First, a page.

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Volunteers get stuck in to keep waters flowing free on their local canal

A team of volunteers have donned their wellies to help clear a brook that feeds water to part of Birmingham’s canal network.

Acocks Green

The volunteers from Acocks Green Neighbourhood Forum have been working with us to clear mud, logs and other debris from Westley Brook. The brook runs through Westley Vale Millennium Green, and acts as a feeder channel into the Grand Union Canal.

The works were carried out as part of a scheme that has seen the group adopt their local stretch of canal. They head out regularly to help us keep the canal looking neat, tidy and welcoming for visitors.

Generally the adoption includes tasks such as clearing litter, removing graffiti and keeping on top of canal side vegetation, but the volunteers were keen to get stuck into something more physical and help clear obstructions from the brook. The main item removed from the feeder was a large section of tree that had become wedged under a small footbridge over the stream, preventing the water from flowing freely into the canal.

Peter Mathews CMG, chair of the Canal & River Trust's waterway partnership in the West Midlands said; "This project is a great example of the difference communities can make on their local waterways. The volunteers did a brilliant job and the stream is looking a lot clearer now.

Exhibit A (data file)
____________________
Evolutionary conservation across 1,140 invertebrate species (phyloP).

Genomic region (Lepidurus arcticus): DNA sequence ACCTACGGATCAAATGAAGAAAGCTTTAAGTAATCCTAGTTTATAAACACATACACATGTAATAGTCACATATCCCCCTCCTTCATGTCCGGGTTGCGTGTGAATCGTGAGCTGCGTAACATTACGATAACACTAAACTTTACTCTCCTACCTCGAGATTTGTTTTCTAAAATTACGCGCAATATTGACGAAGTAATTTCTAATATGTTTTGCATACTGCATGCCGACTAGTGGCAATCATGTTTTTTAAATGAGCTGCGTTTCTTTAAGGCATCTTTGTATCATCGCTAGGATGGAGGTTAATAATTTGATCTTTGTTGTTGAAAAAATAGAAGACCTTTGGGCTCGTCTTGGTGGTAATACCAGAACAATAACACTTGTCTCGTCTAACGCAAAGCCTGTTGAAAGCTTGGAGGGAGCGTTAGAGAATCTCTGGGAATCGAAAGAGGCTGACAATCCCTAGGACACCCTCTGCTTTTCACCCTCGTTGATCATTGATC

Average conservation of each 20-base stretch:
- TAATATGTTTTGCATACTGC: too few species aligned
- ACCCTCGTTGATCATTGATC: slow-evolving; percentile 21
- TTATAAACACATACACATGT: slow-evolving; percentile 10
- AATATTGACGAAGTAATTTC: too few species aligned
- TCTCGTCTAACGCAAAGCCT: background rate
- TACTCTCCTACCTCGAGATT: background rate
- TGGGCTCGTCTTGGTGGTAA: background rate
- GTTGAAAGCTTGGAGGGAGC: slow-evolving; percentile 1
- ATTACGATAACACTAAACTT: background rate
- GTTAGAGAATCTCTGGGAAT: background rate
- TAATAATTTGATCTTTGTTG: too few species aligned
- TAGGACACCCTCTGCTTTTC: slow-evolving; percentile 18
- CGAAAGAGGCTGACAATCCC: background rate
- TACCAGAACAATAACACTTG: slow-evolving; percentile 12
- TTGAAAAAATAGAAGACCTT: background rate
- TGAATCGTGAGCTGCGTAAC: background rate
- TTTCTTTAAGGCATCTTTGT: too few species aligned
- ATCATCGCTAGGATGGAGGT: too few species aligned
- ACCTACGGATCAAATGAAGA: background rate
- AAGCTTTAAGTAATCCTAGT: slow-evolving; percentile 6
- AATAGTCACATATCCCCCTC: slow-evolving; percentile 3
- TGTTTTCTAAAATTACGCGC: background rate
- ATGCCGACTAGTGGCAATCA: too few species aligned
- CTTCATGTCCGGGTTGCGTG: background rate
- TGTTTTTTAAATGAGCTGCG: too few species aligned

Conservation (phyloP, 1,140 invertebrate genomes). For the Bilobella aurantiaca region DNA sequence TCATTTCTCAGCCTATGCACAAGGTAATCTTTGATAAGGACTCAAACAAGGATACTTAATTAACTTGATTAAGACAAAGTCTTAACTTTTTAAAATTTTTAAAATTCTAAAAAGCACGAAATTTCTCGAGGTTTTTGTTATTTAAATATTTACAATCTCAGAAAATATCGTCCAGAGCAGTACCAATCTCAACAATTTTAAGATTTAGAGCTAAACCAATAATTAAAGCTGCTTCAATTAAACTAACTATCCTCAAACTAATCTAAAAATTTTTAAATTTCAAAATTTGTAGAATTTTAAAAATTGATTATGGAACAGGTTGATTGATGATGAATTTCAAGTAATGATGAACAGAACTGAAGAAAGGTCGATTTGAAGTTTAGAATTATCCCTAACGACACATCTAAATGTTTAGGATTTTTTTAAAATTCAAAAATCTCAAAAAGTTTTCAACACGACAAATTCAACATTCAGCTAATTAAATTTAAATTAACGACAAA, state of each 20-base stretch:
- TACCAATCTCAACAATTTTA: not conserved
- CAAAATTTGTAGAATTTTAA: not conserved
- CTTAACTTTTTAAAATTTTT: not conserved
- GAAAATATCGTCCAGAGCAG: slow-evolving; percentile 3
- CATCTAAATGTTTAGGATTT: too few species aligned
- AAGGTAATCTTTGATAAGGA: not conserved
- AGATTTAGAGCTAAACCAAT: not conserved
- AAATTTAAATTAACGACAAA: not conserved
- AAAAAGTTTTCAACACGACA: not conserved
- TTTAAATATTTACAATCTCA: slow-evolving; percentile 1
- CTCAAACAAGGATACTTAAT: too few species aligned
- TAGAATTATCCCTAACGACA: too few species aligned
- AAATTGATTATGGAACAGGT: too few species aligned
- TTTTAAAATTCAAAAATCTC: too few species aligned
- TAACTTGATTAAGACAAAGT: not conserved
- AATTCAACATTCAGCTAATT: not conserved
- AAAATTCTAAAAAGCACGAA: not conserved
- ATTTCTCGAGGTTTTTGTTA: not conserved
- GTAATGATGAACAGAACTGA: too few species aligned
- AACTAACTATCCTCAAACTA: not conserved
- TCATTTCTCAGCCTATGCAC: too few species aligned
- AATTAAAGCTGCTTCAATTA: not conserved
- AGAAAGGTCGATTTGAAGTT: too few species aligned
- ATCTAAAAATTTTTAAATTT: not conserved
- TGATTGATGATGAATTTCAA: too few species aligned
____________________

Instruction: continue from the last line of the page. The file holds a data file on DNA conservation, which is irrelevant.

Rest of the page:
"Over time feeders like this do get a bit clogged up with mud and other debris and, if left unchecked, this can cause problems for water getting into the canal and potentially present issues such as localised flooding.

“Thanks to the volunteers getting stuck in the canal now has a much healthier supply of water which is good news for the people and wildlife on the canal. We're very grateful for all their hard work and would love to see more communities getting involved on their local waterways."

Veronica Treadwell, Trustee of Westley Vale Millennium Green Trust said; "With advice, equipment, and manpower provided by the Canal & River Trust, a team of six volunteers, armed with grappling hooks, saws and crowbars, were able to dislodge this large section of tree trunk from under the bridge. We then dragged it onto the bank and roll it away into the undergrowth - hopefully it won't find its way back into the stream again.

"In spite of one of our number ending up with a wellington boot full of stream water, this was a very enjoyable and satisfying exercise, and an excellent team effort. Many thanks to all who helped."

Last Edited: 16 February 2017

photo of a location on the canals
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